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Sunbeam snake (X. unicolor)
Scientific classification Edit this classification
Domain: Eukaryota
Kingdom: Animalia
Phylum: Chordata
Class: Reptilia
Order: Squamata
Suborder: Serpentes
Family: Xenopeltidae
Bonaparte, 1845
Genus: Xenopeltis
Reinwardt, 1827



Xenopeltis, the sunbeam snakes,[2] are the sole genus of the monotypic family Xenopeltidae, the species of which are found in Southeast Asia. Sunbeam snakes are known for their highly iridescent scales. Three species are recognized, each one with no subspecies.[3] Studies of DNA suggest that the xenopeltids are most closely related to the Mexican burrowing python (Loxocemus bicolor) and to the true pythons (Pythonidae).[4][5]


Illustration of Xenopeltis unicolor

Adults can grow up to 1.3 m (51 in) in length.[6] The head scales are made up of large plates much like those of the Colubridae, while the ventral scales are only slightly reduced. Pelvic vestiges are not present.[7]

The dorsal color pattern is a reddish-brown, brown, or blackish color. The belly is an unpatterned whitish-gray.[8] The scales are highly iridescent.[7]

Geographic range[edit]

They are found in Southeast Asia from the Andaman and Nicobar Islands, east through Myanmar to southern China, Thailand, Laos, Cambodia, Vietnam, the Malay Peninsula and the East Indies to Sulawesi, as well as the Philippines.[1]

Behavior and diet[edit]

These snakes are fossorial, spending much of their time hidden. They emerge at dusk to actively forage for frogs, other snakes, and small mammals. They are not venomous, and kill their prey with constriction.[8]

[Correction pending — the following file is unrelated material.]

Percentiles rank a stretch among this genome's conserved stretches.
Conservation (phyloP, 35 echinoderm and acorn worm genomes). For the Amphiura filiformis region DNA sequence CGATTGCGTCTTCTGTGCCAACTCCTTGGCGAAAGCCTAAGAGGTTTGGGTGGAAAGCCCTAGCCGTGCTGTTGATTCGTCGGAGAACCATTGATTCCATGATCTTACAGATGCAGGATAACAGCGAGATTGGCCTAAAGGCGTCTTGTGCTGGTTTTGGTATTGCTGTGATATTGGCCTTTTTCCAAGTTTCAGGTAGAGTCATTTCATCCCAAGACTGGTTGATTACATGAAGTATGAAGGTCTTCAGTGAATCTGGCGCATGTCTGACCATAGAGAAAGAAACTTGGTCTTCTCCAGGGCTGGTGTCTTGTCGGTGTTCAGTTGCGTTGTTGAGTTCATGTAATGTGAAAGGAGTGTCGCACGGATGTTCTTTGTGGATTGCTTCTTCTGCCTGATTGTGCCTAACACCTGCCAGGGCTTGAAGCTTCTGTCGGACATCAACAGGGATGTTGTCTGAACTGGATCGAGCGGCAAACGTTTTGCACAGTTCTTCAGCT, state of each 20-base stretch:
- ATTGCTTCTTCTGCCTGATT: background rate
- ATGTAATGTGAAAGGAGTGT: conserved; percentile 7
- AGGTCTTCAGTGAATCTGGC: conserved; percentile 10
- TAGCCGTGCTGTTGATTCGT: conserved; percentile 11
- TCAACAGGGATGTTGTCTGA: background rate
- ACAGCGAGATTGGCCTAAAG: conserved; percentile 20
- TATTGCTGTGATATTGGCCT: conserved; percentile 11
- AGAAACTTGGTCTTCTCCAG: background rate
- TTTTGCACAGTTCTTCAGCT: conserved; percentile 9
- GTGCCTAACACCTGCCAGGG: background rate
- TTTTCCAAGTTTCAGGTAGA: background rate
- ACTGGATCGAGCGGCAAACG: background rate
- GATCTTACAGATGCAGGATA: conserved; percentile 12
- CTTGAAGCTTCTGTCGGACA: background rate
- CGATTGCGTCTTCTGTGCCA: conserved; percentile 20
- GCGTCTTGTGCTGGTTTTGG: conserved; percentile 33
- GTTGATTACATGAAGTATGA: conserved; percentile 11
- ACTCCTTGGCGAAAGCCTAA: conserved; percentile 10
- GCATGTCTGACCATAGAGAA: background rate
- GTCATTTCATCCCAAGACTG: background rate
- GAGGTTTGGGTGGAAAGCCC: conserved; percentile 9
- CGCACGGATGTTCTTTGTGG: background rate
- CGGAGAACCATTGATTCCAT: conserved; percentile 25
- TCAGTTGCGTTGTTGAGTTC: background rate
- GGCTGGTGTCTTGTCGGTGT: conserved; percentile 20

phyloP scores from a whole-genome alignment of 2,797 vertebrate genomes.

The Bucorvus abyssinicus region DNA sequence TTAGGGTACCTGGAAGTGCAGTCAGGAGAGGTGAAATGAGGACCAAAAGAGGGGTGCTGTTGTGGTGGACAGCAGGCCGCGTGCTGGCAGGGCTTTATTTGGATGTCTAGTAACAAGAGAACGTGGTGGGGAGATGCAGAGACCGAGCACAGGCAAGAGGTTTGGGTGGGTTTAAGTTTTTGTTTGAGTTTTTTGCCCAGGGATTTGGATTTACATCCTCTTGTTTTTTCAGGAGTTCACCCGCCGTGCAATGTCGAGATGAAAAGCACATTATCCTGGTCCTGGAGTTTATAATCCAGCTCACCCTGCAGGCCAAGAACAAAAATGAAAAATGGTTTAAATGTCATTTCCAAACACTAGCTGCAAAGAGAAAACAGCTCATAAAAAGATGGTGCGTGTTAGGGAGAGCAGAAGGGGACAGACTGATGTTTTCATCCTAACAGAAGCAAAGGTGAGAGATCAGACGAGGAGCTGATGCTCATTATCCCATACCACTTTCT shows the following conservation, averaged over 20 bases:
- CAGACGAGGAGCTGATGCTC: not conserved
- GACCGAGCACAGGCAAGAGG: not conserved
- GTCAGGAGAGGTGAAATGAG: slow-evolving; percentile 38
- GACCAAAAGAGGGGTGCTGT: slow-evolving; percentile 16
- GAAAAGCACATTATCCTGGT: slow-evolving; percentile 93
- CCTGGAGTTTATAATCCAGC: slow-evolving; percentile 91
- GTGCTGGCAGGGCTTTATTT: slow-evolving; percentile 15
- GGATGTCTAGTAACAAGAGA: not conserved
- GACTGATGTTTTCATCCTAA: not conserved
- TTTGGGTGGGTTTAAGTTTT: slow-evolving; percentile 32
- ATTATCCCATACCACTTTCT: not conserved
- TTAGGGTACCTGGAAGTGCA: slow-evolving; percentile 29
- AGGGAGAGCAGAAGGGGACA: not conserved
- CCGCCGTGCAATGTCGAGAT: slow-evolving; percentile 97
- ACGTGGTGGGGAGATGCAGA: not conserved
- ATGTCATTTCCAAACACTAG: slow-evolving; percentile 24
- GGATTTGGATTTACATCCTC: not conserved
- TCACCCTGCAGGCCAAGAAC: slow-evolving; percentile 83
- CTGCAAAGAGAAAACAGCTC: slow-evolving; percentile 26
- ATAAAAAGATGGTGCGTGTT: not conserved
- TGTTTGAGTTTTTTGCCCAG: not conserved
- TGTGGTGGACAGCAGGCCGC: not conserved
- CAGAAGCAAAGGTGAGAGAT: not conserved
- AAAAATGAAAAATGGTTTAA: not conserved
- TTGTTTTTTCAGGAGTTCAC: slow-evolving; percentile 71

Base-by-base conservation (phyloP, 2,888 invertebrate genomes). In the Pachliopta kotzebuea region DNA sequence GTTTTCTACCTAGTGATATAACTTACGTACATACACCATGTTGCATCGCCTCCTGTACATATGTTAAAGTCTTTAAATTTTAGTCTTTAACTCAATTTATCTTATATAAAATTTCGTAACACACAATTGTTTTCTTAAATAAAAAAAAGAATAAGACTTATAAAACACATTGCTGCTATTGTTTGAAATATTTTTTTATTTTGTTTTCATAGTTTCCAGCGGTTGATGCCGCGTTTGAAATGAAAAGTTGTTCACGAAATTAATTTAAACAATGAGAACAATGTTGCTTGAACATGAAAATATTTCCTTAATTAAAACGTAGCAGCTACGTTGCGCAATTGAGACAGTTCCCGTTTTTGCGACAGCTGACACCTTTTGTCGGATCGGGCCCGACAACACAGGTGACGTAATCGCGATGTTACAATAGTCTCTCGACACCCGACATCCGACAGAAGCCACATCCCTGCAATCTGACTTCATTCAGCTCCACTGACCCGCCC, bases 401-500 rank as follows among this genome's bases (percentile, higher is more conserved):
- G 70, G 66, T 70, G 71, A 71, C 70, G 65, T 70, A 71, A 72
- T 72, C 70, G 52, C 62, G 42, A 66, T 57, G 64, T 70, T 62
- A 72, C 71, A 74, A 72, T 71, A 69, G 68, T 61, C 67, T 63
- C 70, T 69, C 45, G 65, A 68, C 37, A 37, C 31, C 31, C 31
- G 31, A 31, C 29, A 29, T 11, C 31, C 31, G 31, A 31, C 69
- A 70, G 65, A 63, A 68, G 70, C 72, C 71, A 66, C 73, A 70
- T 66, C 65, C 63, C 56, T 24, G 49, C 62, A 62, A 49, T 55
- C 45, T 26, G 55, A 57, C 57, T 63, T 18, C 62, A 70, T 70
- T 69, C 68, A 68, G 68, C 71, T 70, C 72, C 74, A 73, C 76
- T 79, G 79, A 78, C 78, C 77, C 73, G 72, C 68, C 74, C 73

Species[3] Taxon author[3] Common name Geographic range[1]
X. hainanensis Hu & Zhao, 1972 China: from Zhejiang west to Guangxi and south to Hainan Island
X. intermedius Orlov, Snetkov., Ermakov, Nguyen, & Ananjeva, 2022 Vietnam
X. unicolorT Reinwardt, 1827 common sunbeam snake[9] Myanmar (Tenasserim), the Andaman and Nicobar Islands, southern China (Guangdong and Yunnan), Thailand, Laos, Cambodia, Vietnam, West Malaysia, Penang Island, Singapore Island and East Malaysia (Sarawak); in Indonesia, it is found on the islands of the Riau Archipelago, Bangka, Belitung, Sumatra, We, Simalur, Nias, the Mentawai Islands (Siberut), Borneo, Java, and Sulawesi; in the Philippines, it is found on the islands of Balabac, Bongao, Jolo and Palawan

T) Type species.[1]


These snakes are not very commonly kept as pets because of their high mortality rate in captivity. Shipping and the first six months in captivity are very stressful and often kill captive snakes. They also have very little tolerance of handling, with the resulting stress leading to premature death. Captive specimens should be provided with a temperature gradient and an easy to burrow substrate. The cage should be kept warm, but not hot, and they should be left alone.


  1. ^ a b c d e McDiarmid RW, Campbell JA, Touré T. 1999. Snake Species of the World: A Taxonomic and Geographic Reference, Volume 1. Washington, District of Columbia: Herpetologists' League. 511 pp. ISBN 1-893777-00-6 (series). ISBN 1-893777-01-4 (volume).
  2. ^ "Xenopeltidae". Integrated Taxonomic Information System. Retrieved 17 August 2007.
  3. ^ a b c "Xenopeltis". Integrated Taxonomic Information System. Retrieved 17 August 2007.
  4. ^ Pyron, R. A.; Reynolds, R. G.; Burbrink, F. T. (2014). "A Taxonomic Revision of Boas (Serpentes: Boidae)" (PDF). Zootaxa. 3846 (2): 249–260. doi:10.11646/zootaxa.3846.2.5. PMID 25112250.
  5. ^ Reynolds, RG; Niemiller, ML; Revell, LJ (2014). "Toward a Tree-of-Life for the boas and pythons: multilocus species-level phylogeny with unprecedented taxon sampling" (PDF). Molecular Phylogenetics and Evolution. 71: 201–213. doi:10.1016/j.ympev.2013.11.011. PMID 24315866.
  6. ^ Burnie D, Wilson DE. 2001. Animal. London: Dorling Kindersley. 624 pp. ISBN 0-7894-7764-5.
  7. ^ a b Xenopeltidae at the Reptarium.cz Reptile Database. Accessed 3 November 2008.
  8. ^ a b Mehrtens JM. 1987. Living Snakes of the World in Color. New York: Sterling Publishers. 480 pp. ISBN 0-8069-6460-X.
  9. ^ Species Xenopeltis unicolor at The Reptile Database. Accessed 17 August 2007.